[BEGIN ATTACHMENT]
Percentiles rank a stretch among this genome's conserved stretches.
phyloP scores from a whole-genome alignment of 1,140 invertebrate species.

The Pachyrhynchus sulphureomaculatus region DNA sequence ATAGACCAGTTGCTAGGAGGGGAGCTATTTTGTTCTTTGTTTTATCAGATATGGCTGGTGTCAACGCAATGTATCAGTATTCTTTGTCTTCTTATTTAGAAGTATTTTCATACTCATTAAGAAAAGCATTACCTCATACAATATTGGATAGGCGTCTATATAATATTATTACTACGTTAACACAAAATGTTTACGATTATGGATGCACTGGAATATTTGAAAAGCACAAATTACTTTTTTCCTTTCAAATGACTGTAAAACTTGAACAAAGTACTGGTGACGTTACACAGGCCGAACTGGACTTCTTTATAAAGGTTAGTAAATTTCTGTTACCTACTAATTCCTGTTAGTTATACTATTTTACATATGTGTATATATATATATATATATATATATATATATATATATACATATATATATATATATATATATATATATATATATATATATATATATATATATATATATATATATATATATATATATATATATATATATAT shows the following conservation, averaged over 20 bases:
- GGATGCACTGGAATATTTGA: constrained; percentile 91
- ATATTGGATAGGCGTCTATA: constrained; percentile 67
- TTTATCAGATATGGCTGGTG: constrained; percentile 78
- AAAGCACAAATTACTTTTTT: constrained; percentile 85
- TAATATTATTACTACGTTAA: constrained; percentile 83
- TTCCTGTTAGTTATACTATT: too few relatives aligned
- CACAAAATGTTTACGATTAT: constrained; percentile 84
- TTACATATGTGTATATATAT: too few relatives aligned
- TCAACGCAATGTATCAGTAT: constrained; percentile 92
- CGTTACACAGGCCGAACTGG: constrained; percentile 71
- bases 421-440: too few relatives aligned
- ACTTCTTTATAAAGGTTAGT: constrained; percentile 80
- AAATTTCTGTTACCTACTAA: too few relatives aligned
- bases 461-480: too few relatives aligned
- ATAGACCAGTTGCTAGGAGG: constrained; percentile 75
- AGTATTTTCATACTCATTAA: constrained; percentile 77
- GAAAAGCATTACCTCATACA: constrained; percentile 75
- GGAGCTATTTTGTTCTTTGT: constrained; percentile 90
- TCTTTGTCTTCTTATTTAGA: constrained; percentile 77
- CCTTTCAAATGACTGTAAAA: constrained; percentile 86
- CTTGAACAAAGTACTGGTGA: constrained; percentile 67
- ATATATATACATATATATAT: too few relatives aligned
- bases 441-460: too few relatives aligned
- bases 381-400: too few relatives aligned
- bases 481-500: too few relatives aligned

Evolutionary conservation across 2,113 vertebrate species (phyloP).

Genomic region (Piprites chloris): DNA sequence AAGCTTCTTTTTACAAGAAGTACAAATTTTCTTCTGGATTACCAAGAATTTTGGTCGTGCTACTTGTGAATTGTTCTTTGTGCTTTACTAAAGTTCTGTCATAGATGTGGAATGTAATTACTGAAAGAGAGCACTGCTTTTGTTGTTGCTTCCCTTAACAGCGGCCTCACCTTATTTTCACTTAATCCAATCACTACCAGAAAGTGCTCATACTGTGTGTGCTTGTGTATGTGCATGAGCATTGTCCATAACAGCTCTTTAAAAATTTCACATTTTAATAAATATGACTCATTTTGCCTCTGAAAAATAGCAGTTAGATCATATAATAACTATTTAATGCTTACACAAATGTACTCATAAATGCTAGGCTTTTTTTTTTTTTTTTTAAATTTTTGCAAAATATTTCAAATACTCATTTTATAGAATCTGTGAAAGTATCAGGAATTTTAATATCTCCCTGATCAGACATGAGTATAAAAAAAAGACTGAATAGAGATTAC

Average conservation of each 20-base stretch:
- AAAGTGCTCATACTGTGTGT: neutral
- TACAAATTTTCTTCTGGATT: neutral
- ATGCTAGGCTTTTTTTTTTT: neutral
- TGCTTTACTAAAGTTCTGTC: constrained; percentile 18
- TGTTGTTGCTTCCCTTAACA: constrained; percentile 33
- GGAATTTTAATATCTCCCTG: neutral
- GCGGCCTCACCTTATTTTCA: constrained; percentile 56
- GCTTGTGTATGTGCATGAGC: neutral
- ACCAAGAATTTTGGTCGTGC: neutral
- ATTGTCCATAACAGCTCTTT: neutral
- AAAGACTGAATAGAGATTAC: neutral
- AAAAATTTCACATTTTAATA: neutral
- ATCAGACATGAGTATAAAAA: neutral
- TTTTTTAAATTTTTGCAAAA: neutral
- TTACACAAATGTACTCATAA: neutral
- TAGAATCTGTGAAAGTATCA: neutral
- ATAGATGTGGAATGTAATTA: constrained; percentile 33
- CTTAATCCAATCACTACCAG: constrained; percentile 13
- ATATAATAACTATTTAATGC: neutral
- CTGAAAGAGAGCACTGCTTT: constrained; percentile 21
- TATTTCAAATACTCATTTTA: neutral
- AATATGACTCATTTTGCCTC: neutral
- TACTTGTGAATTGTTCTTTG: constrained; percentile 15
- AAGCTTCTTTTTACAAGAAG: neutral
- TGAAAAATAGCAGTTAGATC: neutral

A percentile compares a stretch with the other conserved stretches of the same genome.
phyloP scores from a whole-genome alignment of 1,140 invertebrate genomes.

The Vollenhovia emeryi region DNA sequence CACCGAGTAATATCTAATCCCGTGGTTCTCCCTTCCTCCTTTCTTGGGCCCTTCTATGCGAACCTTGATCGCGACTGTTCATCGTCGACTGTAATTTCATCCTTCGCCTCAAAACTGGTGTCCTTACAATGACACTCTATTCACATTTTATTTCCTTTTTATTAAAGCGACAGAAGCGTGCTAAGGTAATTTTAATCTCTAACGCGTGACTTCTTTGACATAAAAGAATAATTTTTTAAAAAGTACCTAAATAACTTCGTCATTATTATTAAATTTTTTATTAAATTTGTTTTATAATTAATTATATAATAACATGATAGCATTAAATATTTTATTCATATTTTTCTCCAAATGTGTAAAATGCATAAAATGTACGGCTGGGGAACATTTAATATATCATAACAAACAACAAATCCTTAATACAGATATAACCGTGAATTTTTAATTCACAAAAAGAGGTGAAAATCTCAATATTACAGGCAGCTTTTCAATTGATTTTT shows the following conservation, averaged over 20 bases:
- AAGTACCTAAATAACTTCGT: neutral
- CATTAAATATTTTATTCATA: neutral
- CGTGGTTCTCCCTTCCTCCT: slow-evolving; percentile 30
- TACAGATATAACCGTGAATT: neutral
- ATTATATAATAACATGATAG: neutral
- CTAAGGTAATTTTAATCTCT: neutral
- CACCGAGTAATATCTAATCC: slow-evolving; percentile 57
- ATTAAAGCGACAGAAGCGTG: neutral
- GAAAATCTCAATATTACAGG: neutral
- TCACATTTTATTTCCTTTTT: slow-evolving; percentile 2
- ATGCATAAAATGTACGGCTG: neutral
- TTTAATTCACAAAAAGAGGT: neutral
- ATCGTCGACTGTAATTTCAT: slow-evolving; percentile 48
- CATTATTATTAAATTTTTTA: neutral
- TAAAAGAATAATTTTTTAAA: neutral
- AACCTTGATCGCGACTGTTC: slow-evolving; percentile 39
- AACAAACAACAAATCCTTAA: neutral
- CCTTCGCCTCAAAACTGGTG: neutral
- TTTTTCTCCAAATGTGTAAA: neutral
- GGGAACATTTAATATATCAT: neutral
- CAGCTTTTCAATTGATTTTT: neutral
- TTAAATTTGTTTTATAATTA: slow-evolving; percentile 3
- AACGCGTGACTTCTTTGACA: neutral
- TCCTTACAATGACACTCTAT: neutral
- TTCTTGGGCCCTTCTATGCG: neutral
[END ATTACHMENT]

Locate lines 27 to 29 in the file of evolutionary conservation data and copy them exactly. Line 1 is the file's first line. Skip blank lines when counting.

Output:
- bases 381-400: too few relatives aligned
- bases 481-500: too few relatives aligned

Evolutionary conservation across 2,113 vertebrate species (phyloP).